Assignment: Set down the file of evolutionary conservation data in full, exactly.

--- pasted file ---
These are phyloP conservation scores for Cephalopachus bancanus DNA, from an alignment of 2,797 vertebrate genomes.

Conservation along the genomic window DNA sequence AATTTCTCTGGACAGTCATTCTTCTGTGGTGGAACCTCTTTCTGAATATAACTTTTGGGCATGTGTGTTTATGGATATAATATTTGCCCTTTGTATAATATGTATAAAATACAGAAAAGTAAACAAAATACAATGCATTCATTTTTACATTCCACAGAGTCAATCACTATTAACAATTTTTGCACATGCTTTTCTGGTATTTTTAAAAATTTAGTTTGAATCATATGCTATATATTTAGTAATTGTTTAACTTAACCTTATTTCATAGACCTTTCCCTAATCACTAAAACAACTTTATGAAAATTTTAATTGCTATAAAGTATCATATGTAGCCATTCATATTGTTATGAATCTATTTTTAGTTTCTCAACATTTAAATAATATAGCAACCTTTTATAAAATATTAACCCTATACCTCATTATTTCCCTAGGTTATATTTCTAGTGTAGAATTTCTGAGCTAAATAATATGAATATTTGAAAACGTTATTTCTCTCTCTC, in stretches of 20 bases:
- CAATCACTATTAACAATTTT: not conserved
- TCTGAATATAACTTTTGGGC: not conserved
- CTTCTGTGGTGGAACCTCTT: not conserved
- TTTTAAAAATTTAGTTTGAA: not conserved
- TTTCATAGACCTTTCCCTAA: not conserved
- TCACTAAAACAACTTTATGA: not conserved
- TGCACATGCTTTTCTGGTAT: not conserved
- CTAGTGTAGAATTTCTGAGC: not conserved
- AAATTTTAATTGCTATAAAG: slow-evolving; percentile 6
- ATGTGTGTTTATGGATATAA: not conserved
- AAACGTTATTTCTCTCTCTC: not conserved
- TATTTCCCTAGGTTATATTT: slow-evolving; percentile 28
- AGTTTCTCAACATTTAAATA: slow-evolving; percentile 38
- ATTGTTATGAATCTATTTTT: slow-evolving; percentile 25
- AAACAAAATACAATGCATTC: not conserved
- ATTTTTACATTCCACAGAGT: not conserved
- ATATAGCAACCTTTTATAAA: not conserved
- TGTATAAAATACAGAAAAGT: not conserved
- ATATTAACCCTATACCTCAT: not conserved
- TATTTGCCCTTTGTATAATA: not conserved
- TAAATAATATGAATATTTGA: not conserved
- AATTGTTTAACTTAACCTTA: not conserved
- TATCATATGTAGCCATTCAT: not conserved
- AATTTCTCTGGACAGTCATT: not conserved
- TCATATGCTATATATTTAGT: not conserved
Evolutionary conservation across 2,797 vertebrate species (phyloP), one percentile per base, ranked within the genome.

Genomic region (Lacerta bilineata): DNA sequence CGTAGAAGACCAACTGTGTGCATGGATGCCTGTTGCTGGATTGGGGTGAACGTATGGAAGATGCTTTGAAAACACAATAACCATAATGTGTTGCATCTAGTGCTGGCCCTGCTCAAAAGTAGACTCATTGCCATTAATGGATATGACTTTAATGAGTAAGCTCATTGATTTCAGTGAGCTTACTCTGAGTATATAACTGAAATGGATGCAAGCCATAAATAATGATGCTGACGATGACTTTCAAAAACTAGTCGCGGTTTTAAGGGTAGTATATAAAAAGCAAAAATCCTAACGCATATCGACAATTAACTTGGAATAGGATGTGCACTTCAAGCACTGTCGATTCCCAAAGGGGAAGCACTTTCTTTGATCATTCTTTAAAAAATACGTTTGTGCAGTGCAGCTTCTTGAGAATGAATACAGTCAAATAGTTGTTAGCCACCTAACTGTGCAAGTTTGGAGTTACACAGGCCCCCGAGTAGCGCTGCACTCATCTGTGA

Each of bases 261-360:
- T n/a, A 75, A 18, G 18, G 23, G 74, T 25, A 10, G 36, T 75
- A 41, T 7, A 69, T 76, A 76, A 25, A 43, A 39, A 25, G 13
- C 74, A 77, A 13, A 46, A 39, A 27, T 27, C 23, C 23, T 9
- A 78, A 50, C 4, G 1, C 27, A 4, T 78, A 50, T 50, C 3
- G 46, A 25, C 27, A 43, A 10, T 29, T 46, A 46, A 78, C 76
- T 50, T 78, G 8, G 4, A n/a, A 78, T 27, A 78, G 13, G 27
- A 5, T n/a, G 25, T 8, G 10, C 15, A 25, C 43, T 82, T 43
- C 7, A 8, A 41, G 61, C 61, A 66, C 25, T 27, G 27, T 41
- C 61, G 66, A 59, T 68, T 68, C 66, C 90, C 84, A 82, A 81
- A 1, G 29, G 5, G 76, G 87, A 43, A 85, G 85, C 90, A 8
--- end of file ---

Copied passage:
These are phyloP conservation scores for Cephalopachus bancanus DNA, from an alignment of 2,797 vertebrate genomes.

Conservation along the genomic window DNA sequence AATTTCTCTGGACAGTCATTCTTCTGTGGTGGAACCTCTTTCTGAATATAACTTTTGGGCATGTGTGTTTATGGATATAATATTTGCCCTTTGTATAATATGTATAAAATACAGAAAAGTAAACAAAATACAATGCATTCATTTTTACATTCCACAGAGTCAATCACTATTAACAATTTTTGCACATGCTTTTCTGGTATTTTTAAAAATTTAGTTTGAATCATATGCTATATATTTAGTAATTGTTTAACTTAACCTTATTTCATAGACCTTTCCCTAATCACTAAAACAACTTTATGAAAATTTTAATTGCTATAAAGTATCATATGTAGCCATTCATATTGTTATGAATCTATTTTTAGTTTCTCAACATTTAAATAATATAGCAACCTTTTATAAAATATTAACCCTATACCTCATTATTTCCCTAGGTTATATTTCTAGTGTAGAATTTCTGAGCTAAATAATATGAATATTTGAAAACGTTATTTCTCTCTCTC, in stretches of 20 bases:
- CAATCACTATTAACAATTTT: not conserved
- TCTGAATATAACTTTTGGGC: not conserved
- CTTCTGTGGTGGAACCTCTT: not conserved
- TTTTAAAAATTTAGTTTGAA: not conserved
- TTTCATAGACCTTTCCCTAA: not conserved
- TCACTAAAACAACTTTATGA: not conserved
- TGCACATGCTTTTCTGGTAT: not conserved
- CTAGTGTAGAATTTCTGAGC: not conserved
- AAATTTTAATTGCTATAAAG: slow-evolving; percentile 6
- ATGTGTGTTTATGGATATAA: not conserved
- AAACGTTATTTCTCTCTCTC: not conserved
- TATTTCCCTAGGTTATATTT: slow-evolving; percentile 28
- AGTTTCTCAACATTTAAATA: slow-evolving; percentile 38
- ATTGTTATGAATCTATTTTT: slow-evolving; percentile 25
- AAACAAAATACAATGCATTC: not conserved
- ATTTTTACATTCCACAGAGT: not conserved
- ATATAGCAACCTTTTATAAA: not conserved
- TGTATAAAATACAGAAAAGT: not conserved
- ATATTAACCCTATACCTCAT: not conserved
- TATTTGCCCTTTGTATAATA: not conserved
- TAAATAATATGAATATTTGA: not conserved
- AATTGTTTAACTTAACCTTA: not conserved
- TATCATATGTAGCCATTCAT: not conserved
- AATTTCTCTGGACAGTCATT: not conserved
- TCATATGCTATATATTTAGT: not conserved
Evolutionary conservation across 2,797 vertebrate species (phyloP), one percentile per base, ranked within the genome.

Genomic region (Lacerta bilineata): DNA sequence CGTAGAAGACCAACTGTGTGCATGGATGCCTGTTGCTGGATTGGGGTGAACGTATGGAAGATGCTTTGAAAACACAATAACCATAATGTGTTGCATCTAGTGCTGGCCCTGCTCAAAAGTAGACTCATTGCCATTAATGGATATGACTTTAATGAGTAAGCTCATTGATTTCAGTGAGCTTACTCTGAGTATATAACTGAAATGGATGCAAGCCATAAATAATGATGCTGACGATGACTTTCAAAAACTAGTCGCGGTTTTAAGGGTAGTATATAAAAAGCAAAAATCCTAACGCATATCGACAATTAACTTGGAATAGGATGTGCACTTCAAGCACTGTCGATTCCCAAAGGGGAAGCACTTTCTTTGATCATTCTTTAAAAAATACGTTTGTGCAGTGCAGCTTCTTGAGAATGAATACAGTCAAATAGTTGTTAGCCACCTAACTGTGCAAGTTTGGAGTTACACAGGCCCCCGAGTAGCGCTGCACTCATCTGTGA

Each of bases 261-360:
- T n/a, A 75, A 18, G 18, G 23, G 74, T 25, A 10, G 36, T 75
- A 41, T 7, A 69, T 76, A 76, A 25, A 43, A 39, A 25, G 13
- C 74, A 77, A 13, A 46, A 39, A 27, T 27, C 23, C 23, T 9
- A 78, A 50, C 4, G 1, C 27, A 4, T 78, A 50, T 50, C 3
- G 46, A 25, C 27, A 43, A 10, T 29, T 46, A 46, A 78, C 76
- T 50, T 78, G 8, G 4, A n/a, A 78, T 27, A 78, G 13, G 27
- A 5, T n/a, G 25, T 8, G 10, C 15, A 25, C 43, T 82, T 43
- C 7, A 8, A 41, G 61, C 61, A 66, C 25, T 27, G 27, T 41
- C 61, G 66, A 59, T 68, T 68, C 66, C 90, C 84, A 82, A 81
- A 1, G 29, G 5, G 76, G 87, A 43, A 85, G 85, C 90, A 8